The Whisker Chronicles

Whiskers are also known as vibrissa, from the latin vibrare "to vibrate". Vibrissa are the specialized hairs on mammals and the bristlelike feathers near the mouths of many birds. Their resonant design is symbolic of the energies, good and bad, that are reverberating throughout the natural world. Every living thing is connected and, by birthright, deserves to exist.

Celebrating Forty Years of the Endangered Species Act: Okaloosa Darter

Photo courtesy of U.S. Fish and Wildlife Service.

Photo courtesy of U.S. Fish and Wildlife Service.


Scientific Name:
   Etheostoma okaloosae

Year Listed on the Endangered Species List:  1973

Endangered Species Listing Status:  Threatened

The Okaloosa darter was originally listed as endangered in 1973, with only 1,500 left, but was delisted as threatened in 2011 as a result of successful habitat improvement efforts and population monitoring.

Conservation Efforts and Partners:  

Joint efforts between U.S. Fish and Wildlife Service, U.S. Geological Survey, Florida Fish and Wildlife Conservation Commission, U.S. Department of Agriculture, Florida Department of Environmental Protection, the U. S. Army Corp of Engineers and the U.S. Air Force have restored 534 acres at clay pit sites that were causing sedimentation of the darter habitat. In addition, road crossing structures were replaced or removed to allow proper movement of creeks and streams.  These efforts came with the assistance of scientists from Loyola University New Orleans, University of Florida and the University of West Florida. Along the way, other organizations also assisted including the Nature Conservancy, base personnel and local citizen volunteers.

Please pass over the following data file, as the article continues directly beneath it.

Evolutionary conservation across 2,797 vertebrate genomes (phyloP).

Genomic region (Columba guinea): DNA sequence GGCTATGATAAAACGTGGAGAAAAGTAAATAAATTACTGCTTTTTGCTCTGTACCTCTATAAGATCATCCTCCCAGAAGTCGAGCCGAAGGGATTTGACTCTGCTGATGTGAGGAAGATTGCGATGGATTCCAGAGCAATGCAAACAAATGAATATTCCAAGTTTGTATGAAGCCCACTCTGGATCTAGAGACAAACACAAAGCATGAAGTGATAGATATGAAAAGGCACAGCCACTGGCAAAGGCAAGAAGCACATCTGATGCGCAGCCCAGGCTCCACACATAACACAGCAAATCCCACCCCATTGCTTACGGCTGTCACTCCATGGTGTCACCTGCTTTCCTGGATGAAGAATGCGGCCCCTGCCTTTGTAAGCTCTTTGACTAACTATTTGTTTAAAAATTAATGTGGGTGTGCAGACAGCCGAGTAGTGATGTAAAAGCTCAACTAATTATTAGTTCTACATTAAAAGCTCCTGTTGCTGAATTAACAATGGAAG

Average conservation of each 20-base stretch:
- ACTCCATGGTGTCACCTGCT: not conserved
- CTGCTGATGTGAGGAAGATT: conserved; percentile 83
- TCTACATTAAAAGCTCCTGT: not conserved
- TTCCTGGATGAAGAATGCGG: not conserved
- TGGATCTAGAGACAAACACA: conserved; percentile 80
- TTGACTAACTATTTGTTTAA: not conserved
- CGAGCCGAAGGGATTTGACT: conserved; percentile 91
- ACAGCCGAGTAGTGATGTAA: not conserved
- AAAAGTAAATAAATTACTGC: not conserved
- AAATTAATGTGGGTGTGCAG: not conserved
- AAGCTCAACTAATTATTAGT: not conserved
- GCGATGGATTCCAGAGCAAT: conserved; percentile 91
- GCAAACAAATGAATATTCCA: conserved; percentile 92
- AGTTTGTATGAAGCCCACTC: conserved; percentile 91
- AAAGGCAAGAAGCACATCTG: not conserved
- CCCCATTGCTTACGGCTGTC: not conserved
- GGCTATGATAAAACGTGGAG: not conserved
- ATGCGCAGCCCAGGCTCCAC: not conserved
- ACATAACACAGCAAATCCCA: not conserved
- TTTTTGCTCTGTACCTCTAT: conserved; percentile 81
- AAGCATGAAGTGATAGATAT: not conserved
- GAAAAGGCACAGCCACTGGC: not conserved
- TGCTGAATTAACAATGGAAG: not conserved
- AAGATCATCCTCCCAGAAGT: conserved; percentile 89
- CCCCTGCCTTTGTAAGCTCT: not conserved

Where Okaloosa Darters Live:   

In a restricted habitat composed of six adjacent stream systems draining into ChoctawhatcheeBay in Okaloosa and Walton counties, Florida. Its entire range totals only 243 stream miles and ninety percent of the Okaloosa darter range is within Eglin Air Force Base.

The main threats to the Okaloosa darter are the introduction of the brown darter (Etheostoma edwini) to its habitat as well as sedimentation and pollution of streams.  Brown darters out-compete the Okaloosa darter for food and other resources while sediments can cover sites where eggs are laid, preventing their development.  

Okaloosa darter range map courtesy of U.S. Geological Survey.

Okaloosa darter range map courtesy of U.S. Geological Survey.

What Okaloosa Darters Eat:   

Immature insect larvae for midges, mayflies and caddisflies.  

How Long Okaloosa Darters Live:  2- 4 years

How We Can All Help Okaloosa Darters: 

“Like” the Facebook page for Panama City Field Office for the U.S. Fish and Wildlife Service and post a big “Thank you for saving the Okaloosa darter” on their wall.

The Nature Conservancy provides several hints for securing water for people and nature.  While you may not live in the Okaloosa darter’s neighborhood, your actions can protect fish species in your region.

We often think of the military protecting humans, but this video demonstrates the full breadth of the U.S. military commitment to protect everything about the United States of America, right down to tiny fishes and the tiny streams they live in.

Advertisements

Leave a Reply

Please log in using one of these methods to post your comment:

WordPress.com Logo

You are commenting using your WordPress.com account. Log Out / Change )

Twitter picture

You are commenting using your Twitter account. Log Out / Change )

Facebook photo

You are commenting using your Facebook account. Log Out / Change )

Google+ photo

You are commenting using your Google+ account. Log Out / Change )

Connecting to %s

%d bloggers like this: